Out-of-This World Diamond-Studded Rock Just Got Even Weider

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 Out-of-This World Diamond-Studded Rock Just Got Even Weider

Post by Doka » 01-23-2018 04:24 PM


Out-of-This-World Diamond-Studded Rock Just Got Even Weirder



By Stephanie Pappas, Live Science Contributor | January 11, 2018 06:54pm ET

The diamonds that are studding the Hypatia stone probably formed from the shock when the space rock blasted through Earth's atmosphere.

A tiny chunk of stone that looks like nothing else ever seen in the solar system might be even weirder than scientists thought.

The Hypatia stone was found in southwestern Egypt in 1996. It was hardly more than a pebble, just 1.3 inches (3.5 centimeters) wide at its widest and a smidge over an ounce (30 grams) in weight. But analysis revealed that the stone (dubbed "Hypatia" for a fourth-century female mathematician and philosopher) fit into no known category of meteorite. Now, a new study suggests that at least some parts of the stone may have formed before the solar system did.

If so — and that is a big "if" — the stone might reveal that the dust cloud that eventually congealed into our solar system was not as uniform as previously believed. [Big Bang to Civilization: 10 Amazing Origin Events]

Oddball discovery

When the Hypatia stone was first discovered, researchers weren't sure where it came from. Because it is studded with microdiamonds 50 nanometers to 2 micrometers in size, one possibility was that it was a strange example of a type of diamond known as a carbonado diamond. But studies in 2013 and 2015 definitively knocked out that possibility: The ratios of noble gases in the stone show that it is most certainly from out of this world. (The diamonds probably formed from the shock when the space rock blasted through Earth's atmosphere.)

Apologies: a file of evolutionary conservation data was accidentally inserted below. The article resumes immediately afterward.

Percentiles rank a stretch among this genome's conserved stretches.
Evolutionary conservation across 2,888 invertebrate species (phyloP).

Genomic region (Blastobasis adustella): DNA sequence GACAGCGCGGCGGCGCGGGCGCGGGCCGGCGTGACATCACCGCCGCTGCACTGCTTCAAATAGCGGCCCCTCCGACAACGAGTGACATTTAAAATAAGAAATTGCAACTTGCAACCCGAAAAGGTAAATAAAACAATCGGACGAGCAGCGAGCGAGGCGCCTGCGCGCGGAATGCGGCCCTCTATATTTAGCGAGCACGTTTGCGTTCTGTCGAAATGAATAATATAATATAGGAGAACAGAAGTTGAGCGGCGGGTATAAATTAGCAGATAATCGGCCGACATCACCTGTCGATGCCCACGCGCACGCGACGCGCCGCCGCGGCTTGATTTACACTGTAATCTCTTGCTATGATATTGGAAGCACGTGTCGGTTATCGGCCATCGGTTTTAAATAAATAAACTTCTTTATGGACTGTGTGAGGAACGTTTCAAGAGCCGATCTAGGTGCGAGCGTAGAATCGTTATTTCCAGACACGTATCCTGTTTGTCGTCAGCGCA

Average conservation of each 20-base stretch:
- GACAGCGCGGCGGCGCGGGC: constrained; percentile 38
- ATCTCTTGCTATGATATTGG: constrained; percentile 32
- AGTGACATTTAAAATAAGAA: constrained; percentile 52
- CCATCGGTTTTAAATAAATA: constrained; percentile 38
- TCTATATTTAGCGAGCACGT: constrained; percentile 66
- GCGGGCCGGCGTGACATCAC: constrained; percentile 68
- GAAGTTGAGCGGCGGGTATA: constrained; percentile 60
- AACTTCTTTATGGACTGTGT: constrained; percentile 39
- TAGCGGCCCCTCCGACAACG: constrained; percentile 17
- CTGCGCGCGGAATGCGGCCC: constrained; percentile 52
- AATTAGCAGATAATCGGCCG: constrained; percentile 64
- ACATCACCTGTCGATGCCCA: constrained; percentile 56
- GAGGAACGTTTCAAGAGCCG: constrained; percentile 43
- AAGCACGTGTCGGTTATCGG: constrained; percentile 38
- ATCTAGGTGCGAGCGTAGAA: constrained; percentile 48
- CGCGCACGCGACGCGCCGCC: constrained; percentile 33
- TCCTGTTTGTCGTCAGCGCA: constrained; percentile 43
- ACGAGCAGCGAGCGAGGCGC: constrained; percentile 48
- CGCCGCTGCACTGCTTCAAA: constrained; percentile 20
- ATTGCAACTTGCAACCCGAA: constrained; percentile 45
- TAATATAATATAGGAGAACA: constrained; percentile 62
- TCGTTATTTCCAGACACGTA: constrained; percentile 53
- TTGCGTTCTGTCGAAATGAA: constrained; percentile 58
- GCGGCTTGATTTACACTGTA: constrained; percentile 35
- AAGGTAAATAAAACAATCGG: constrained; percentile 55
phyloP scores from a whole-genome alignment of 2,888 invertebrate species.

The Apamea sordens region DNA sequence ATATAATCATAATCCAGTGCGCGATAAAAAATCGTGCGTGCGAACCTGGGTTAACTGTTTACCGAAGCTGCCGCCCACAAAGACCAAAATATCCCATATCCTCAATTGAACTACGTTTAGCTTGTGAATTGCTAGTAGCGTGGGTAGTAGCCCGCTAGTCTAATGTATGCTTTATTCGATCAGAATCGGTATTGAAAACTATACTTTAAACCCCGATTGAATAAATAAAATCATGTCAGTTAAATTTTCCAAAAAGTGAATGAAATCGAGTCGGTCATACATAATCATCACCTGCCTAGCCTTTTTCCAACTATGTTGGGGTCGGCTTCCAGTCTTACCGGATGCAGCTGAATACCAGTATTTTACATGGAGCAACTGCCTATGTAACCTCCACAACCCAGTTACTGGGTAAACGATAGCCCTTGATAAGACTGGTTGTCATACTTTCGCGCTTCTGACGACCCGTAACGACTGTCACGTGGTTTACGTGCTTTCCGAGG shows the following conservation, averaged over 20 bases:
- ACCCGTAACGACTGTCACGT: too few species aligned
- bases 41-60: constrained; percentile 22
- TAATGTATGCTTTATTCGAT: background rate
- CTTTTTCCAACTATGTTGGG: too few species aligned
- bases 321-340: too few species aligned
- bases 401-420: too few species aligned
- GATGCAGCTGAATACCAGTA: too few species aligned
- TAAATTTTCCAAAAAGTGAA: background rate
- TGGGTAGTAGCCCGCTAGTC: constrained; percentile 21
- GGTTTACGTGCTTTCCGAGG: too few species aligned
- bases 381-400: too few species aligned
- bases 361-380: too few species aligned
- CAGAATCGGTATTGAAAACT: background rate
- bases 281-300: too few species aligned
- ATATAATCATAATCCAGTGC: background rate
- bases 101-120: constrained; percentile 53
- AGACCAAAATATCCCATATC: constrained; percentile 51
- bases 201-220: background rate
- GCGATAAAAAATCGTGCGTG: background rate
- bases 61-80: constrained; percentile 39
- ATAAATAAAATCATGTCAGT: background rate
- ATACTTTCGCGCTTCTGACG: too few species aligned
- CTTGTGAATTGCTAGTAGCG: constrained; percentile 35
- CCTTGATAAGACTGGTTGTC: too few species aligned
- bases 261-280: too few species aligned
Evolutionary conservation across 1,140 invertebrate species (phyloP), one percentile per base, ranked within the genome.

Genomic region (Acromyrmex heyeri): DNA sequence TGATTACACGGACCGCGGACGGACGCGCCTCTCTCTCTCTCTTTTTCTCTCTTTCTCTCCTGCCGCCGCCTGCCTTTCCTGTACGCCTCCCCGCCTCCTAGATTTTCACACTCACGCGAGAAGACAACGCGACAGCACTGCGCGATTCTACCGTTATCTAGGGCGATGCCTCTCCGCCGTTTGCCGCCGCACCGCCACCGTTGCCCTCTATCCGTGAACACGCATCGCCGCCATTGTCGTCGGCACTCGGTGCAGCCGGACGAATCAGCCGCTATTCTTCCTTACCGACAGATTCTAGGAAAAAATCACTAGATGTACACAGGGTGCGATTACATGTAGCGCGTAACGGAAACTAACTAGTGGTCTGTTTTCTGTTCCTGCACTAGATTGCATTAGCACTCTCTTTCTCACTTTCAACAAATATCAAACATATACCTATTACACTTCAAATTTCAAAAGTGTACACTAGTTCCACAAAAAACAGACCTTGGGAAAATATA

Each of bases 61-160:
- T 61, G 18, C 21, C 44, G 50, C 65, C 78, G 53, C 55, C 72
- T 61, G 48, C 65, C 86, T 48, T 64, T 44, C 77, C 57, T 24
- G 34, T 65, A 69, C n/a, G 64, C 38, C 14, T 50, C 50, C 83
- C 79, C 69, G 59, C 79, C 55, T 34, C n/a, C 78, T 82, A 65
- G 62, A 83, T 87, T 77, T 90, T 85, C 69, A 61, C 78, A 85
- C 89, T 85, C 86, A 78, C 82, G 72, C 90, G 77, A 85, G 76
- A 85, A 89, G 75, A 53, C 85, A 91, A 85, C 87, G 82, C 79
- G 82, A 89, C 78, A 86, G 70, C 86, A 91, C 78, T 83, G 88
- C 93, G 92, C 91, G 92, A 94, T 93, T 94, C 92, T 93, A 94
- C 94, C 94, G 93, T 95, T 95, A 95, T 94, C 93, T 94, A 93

Some parts of the Hypatia stone may have formed before the solar system did, scientists now say.
Some parts of the Hypatia stone may have formed before the solar system did, scientists now say.

"This is a piece of extraterrestrial material," said Guillaume Avice, a postdoctoral scholar of geochemistry at the California Institute of Technology who participated in the 2015 study.

But that's about all that can be definitively said about the Hypatia stone. The makeup of the rock matches no known meteorite. In fact, the rock hasn't been officially categorized as a meteorite, even though it came from space, because only about 0.14 ounces (4 grams) of the original mass of the rock can currently be accounted for. It's not that the rest is permanently lost, Avice said, but it's been chipped apart and sent around to so many labs that fragments are all over the place. The Meteoritical Society requires 20 percent of a meteorite's original mass to be present to officially declare it to be a meteorite.

Mysterious minerals
In the new study, researchers focused on the minerals in the Hypatia stone. They discovered that the stone itself is not uniform, but consists of a carbon-rich matrix shot through with a variety of minerals. These mineral inclusions are as weird as the rest of the rock, the research team found. They include pure metallic aluminum nuggets, an extremely rare find in the solar system; moissanite and silver iodine phosphide grains; and strange ratios of elements that fail to match the typical ratios of solar system objects. For example, unlike any other solar object ever found, these minerals include a nickel-phosphide compound with very high ratios of nickel to iron.
"There is no known or imaginable mechanism that [this compound] could have been produced naturally in the solar nebula," study leader Jan Kramers, a geologist at the University of Johannesburg, told Live Science in an email.
https://www.livescience.com/61409-extra ... tification
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Re:  Out-of-This World Diamond-Studded Rock Just Got Even Weider

Post by Doka » 01-23-2018 05:04 PM

Once we finally get our selves into space, perhaps, kicking and screaming all the way, until we discover the "Riches" that await us. Soon it will be time for us humans to become space voyagers , a leap up for us, in the cosmic scheme of things.
There is no known or imaginable mechanism that [this compound] could have been produced naturally in the solar nebula," study leader Jan Kramers, a geologist at the University of Johannesburg, told Live Science in an email.
And Jan Kramers knows this because....??

Has traveled many times to the "solar nebula"

It's not that way on Earth, and we know everything.

Under some sort of "Grant" that's up for renewal

ETC.
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